Date Published: May 30, 2013
Publisher: Public Library of Science
Author(s): Alexander W. Ensminger, Joseph Heitman.
Twenty-five years and over 50,000 bacterial generations ago, one of the longest open-ended experiments in modern times began when the Lenski laboratory started passaging Escherichia coli under conditions of limited glucose as a carbon source . Later that same year, a paper was published describing a new method for DNA sequencing, called pyrosequencing, that would ultimately light a path toward massively parallel (next-generation) sequencing . As of 2013, a raw megabase of DNA costs less than $0.10 , or roughly equivalent to the cost of one petri dish. Combined with access to this affordable, high-throughput sequencing, experimental evolution  represents a sophisticated approach to dissecting host-pathogen interactions and testing models of host range and pathogen adaptation. Here, we review how experimental evolution has been used to directly test models of host-pathogen interactions (Figure 1). We discuss parallels between these laboratory studies and the real-world evolutionary trajectories that have been uncovered through the direct sequencing of clinical isolates.
Laboratory passage has long been recognized as an effective means to modify the host range of pathogens, with successive passage of viruses in nonhuman hosts an early strategy for generating live attenuated vaccines . The principle behind this attenuation is that confined passage in one host species can modify the host range of a pathogen such that it no longer efficiently causes disease in the original host . Armed with modern molecular and genomic tools, several groups have revisited the basic outlines of this approach to directly test how natural host diversity and host cycling influence the evolutionary trajectory of pathogens.
Experimental evolution can also be used to modulate a pathogen’s transmission between hosts. Usually, the conditions of serial passage (back dilution in growth media) in the laboratory do not recapitulate the nuances involved in natural transmission between hosts, selecting instead for mutations that increase within-host replication . Nevertheless, recent work on H5N1 influenza, a deadly but poorly transmitted strain, indicates that this need not always be the case , . Two independent groups used experimental evolution to select for transmissibility by serially passaging the virus between ferrets. One early model of host-pathogen interactions would have predicted a trade-off between within-host virulence and between-host transmissibility, but in recent years the universal applicability of this model has been questioned . Indeed, these experimentally adapted viruses retained their ability to efficiently kill ferrets while showing dramatic improvements in their ability to spread through a population of hosts, which is inconsistent with the simple virulence/transmission trade-off model. Due to the recognized overlap between ferret-to-ferret and person-to-person spread, both the publication of these findings and the continuation of this research remain the subject of considerable debate.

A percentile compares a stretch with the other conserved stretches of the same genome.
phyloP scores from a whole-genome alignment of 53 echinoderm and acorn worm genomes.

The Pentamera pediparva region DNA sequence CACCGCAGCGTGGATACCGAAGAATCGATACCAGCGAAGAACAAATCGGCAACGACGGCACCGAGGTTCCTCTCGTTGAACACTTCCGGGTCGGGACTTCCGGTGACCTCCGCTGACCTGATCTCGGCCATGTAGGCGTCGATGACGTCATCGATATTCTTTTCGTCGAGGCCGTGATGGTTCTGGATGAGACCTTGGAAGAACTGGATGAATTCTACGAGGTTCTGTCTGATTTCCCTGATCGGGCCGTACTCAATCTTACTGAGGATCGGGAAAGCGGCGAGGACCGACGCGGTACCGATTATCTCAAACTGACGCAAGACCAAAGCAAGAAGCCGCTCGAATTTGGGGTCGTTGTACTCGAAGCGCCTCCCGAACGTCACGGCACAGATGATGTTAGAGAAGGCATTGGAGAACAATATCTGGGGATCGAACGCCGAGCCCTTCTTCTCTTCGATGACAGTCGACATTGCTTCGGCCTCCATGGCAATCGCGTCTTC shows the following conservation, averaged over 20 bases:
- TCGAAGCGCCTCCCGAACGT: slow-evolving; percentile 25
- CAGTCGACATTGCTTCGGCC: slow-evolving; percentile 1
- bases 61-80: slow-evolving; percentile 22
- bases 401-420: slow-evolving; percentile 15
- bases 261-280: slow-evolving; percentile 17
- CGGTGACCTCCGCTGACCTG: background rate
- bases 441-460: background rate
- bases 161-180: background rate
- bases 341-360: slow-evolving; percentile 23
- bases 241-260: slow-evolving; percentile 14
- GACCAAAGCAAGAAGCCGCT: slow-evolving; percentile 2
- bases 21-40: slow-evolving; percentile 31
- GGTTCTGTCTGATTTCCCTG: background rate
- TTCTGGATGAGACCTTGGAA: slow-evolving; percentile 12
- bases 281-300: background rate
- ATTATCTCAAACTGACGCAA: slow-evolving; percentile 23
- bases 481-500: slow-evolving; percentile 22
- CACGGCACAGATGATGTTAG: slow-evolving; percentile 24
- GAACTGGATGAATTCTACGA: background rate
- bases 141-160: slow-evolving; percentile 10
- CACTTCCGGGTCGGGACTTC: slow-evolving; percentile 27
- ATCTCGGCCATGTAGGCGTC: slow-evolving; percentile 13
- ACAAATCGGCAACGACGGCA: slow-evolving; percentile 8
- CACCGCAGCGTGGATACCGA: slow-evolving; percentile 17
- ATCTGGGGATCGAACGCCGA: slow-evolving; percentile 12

Many of the concepts of experimental evolution are also relevant to the expanding field of genomic epidemiology, where using whole-genome sequencing to track the spread of disease through a population can also provide real-world information about how pathogens adapt to their human host. In particular, concepts such as parallel genome evolution (repeated selection for mutations in the same genes or pathways in independent clones) and fitness trade-offs between human infection and environmental persistence are as important for understanding outbreaks of disease as they are to laboratory adaptation.
Like many fields, experimental evolution has not escaped the transformative effects of next-generation sequencing. By sequencing the genomes of laboratory-adapted strains, it is now possible to define the molecular basis of microbial adaptation to new environments or conditions. Given that, using current technologies—even large bacterial genomes currently cost less than $100 to sequence at >100× coverage—we favor what could best be described as a sequence first and ask questions later approach to understanding the laboratory evolution of pathogens. Indeed, complex population dynamics, including frequent clonal interference between competing clones within a population, are likely to be quite common during these experiments , . To capture these dynamics, either several isolates from intermediate time-points should be sequenced, high-resolution genotyping should be performed , , or metagenomic sequencing of the population should be used to estimate allelic frequencies across the experimental time frame , .
With the increased ability to link laboratory adaptations to specific genetic lesions via affordable, widely accessible sequencing, the application of experimental evolution to study pathogen adaptation has never held more potential (Table 1). Future challenges in experimental design include the development of sequencing and analysis tools that are better designed to identify complex genomic rearrangements and gene duplication, as one recent paper elegantly demonstrated that copy number expansion can be a powerful driving force in the rapid adaptation of viruses to a suboptimal host . Furthermore, as real-world pathogen adaptation is never as simple as one host, one pathogen, a logical next step will be to include coinfections with multiple pathogens  in these laboratory models to allow for interspecies competition as well as horizontal gene transfer between adapting pathogens. Lastly, as the price of sequencing continues to fall, studying the host genome’s response to prolonged pathogen exposure will be a natural extension for the field.